Silver party dress

And what a shindig it was! Music, flashing lights, crowds of all ages and food, food and more food. We added our cash gift to the collection table and made a circuit of the buffet—the array of food was ginormous.

I photographed many wedding guests. One young fellow popped up in almost every pic, and we later learned that he was the bride’s little brother.

But we foreigners were certainly the most popular photo subjects. I’m sure our faces appear on countless Facebook pages. We had to leave before the bride and groom ever appeared, so in future they’ll probably always wonder who we were.

After a quick phone call to the bride’s brother (remember him from the rooftop?), we were on our way to the next event.

Wedding guests, India

A young crowd of guests

wedding entry

Enter in style

This wedding was much more low-key and running on schedule. The bride and groom were already there and the centre of attention. Most of the food was gone, but dosas (a flat bread) were constantly being made.

The bride looked gorgeous, nervous, shy and pleased—all at the same time. He looked dumbfounded, but then broke into smiles as he relaxed amidst the sea of well-wishers.

Frankly, I preferred the second wedding to the first. It was more intimate and probably more in keeping with tradition. Deepti said most weddings are simpler affairs, held in the bride’s home.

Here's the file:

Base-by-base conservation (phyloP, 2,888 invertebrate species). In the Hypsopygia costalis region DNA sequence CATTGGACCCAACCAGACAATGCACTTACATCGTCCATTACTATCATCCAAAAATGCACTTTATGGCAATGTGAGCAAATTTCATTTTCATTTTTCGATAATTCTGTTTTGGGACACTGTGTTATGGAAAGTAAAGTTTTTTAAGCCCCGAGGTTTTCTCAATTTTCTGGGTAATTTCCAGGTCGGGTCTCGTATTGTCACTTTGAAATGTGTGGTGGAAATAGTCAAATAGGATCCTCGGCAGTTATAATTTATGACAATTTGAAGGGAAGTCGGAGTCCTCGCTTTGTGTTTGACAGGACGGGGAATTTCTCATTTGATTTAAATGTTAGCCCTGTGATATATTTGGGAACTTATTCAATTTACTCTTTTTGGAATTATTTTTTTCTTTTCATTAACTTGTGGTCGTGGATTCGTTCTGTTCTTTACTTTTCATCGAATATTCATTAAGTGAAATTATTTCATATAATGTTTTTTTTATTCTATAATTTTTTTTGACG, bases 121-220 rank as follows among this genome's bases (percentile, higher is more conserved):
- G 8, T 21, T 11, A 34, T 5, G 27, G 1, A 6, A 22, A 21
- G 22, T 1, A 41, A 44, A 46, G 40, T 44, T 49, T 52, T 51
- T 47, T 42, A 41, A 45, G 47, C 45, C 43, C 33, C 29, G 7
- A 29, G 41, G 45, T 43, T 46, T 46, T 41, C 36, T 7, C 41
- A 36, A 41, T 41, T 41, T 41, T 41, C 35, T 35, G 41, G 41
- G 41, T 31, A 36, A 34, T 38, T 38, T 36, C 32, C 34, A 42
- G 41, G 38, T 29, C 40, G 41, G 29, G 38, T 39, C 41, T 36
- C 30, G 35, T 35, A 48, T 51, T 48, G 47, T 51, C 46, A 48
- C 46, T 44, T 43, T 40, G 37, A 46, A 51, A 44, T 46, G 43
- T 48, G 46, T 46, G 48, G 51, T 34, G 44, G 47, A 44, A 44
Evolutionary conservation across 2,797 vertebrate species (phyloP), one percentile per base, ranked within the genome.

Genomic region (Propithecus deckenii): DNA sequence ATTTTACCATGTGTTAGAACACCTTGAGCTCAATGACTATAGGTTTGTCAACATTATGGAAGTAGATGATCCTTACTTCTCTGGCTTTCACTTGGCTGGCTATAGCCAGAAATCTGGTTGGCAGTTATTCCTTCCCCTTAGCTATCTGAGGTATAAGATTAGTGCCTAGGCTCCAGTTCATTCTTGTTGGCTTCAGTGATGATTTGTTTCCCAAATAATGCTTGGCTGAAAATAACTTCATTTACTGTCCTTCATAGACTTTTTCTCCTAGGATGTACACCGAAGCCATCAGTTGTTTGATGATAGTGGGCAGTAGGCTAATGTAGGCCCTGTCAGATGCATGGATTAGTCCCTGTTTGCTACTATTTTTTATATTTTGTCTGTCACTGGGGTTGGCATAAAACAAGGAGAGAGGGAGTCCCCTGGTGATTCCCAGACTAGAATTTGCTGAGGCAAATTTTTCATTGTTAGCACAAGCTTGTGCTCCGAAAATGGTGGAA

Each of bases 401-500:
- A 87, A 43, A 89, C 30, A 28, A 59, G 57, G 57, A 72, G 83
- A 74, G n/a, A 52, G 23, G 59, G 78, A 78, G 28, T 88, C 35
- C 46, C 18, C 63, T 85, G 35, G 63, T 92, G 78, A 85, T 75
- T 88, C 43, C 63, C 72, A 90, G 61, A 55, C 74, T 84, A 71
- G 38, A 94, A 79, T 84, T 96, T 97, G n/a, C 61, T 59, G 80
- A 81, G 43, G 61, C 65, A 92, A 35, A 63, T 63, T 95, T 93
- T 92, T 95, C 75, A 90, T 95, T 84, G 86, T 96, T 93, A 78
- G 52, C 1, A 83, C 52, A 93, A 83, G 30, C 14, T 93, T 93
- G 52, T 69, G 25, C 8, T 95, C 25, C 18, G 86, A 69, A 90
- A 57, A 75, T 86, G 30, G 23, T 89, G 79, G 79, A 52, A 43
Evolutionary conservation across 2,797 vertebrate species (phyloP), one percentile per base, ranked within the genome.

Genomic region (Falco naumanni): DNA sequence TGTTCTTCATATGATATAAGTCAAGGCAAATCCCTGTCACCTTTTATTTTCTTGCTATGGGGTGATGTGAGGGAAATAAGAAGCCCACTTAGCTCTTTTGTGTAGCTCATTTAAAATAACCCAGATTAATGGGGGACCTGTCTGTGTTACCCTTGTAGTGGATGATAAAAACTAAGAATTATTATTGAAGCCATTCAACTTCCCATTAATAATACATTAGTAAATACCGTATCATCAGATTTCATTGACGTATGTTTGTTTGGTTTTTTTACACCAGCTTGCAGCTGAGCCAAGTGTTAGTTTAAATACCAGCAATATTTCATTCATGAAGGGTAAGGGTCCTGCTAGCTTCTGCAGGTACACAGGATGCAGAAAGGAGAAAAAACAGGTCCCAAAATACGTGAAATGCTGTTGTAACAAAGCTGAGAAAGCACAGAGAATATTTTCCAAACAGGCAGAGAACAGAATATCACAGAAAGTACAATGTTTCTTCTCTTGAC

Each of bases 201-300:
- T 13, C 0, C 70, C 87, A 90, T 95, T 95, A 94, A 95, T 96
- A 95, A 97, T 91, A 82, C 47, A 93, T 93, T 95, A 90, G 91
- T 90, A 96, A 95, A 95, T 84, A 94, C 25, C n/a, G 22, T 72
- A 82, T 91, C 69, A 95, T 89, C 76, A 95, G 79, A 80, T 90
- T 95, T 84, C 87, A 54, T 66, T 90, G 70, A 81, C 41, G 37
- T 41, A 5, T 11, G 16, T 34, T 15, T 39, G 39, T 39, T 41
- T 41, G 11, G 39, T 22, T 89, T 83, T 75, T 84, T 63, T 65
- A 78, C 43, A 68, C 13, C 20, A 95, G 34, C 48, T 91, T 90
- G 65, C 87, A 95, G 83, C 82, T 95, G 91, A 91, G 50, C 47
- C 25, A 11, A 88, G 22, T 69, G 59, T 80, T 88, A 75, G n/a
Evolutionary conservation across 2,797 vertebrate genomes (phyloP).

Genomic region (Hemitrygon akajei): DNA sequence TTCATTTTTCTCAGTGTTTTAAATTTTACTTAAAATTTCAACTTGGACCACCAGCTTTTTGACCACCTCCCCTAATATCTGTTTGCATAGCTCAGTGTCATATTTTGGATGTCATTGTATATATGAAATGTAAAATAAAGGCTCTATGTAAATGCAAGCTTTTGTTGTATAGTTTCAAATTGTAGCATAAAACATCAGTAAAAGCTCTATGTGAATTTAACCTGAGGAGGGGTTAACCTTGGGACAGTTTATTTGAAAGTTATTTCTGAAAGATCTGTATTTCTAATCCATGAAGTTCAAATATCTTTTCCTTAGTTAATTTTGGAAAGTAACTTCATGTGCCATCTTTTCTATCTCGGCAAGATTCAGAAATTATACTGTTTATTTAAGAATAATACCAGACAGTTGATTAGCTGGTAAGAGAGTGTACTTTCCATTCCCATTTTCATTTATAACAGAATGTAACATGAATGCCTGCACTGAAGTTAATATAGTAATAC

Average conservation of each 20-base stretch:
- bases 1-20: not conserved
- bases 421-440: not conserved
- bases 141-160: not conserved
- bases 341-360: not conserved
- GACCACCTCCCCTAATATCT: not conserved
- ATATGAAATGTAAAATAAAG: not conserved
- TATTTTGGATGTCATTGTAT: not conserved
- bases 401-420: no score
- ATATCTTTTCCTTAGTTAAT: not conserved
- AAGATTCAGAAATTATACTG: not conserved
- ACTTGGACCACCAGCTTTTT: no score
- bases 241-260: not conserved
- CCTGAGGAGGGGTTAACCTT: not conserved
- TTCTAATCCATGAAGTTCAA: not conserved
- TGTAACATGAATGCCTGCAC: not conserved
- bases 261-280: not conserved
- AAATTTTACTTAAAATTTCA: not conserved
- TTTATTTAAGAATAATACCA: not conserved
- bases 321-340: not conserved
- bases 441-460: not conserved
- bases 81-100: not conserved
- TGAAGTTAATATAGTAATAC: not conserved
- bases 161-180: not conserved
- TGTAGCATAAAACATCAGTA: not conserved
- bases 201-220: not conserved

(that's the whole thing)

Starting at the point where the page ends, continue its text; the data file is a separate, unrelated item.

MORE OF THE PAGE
But I’m not sure sure how many weddings occur in the home. Everywhere we’ve gone in India —and we’ve covered almost 4000 kilometres since Diwali early in November—we’ve seen elaborate wedding venues being set up or knocked down.

But I digress. Deepti went on to explain that the day after a wedding reception is a family event. The couple go to the groom’s home for a welcoming ceremony, followed by a trip to the temple. Finally they return to the groom’s home where the bride cooks (especially sweets) for everyone. Deepti said, Can you cook? is a common pre-marriage question.

Wedding bangles

An arm full of bangles

Ultimately, the couple must register their marriage with the government, but that can happen later.

In the past, honeymoons were not all that common, but Deepti says that’s changing.

As we’ve continued our travels, Deepti has pointed out many honeymoon couples. How can you tell? She laughed and said, That’s easy! The silly smiles, nose rings and bangles up her arms are obvious signs.

A gentle man’s funeral

But on to the funeral, which wasn’t in India.

When I have an internet connection, which hasn’t been all that often, I try to check the online edition of the Canberra Times. That’s how I learned Lindsay Mitchell had died in November.

I never ‘knew’ Mr Mitchell, but he washed car windscreens (including mine) for many years at the corner of Northbourne Avenue and Barry Drive.

He was thin and scruffy and, like lots of people, I had always assumed he was a drug addict who worked to support his habit. How wrong I was. He was on methadone and spent a lot of the money he earned helping others, especially homeless young people.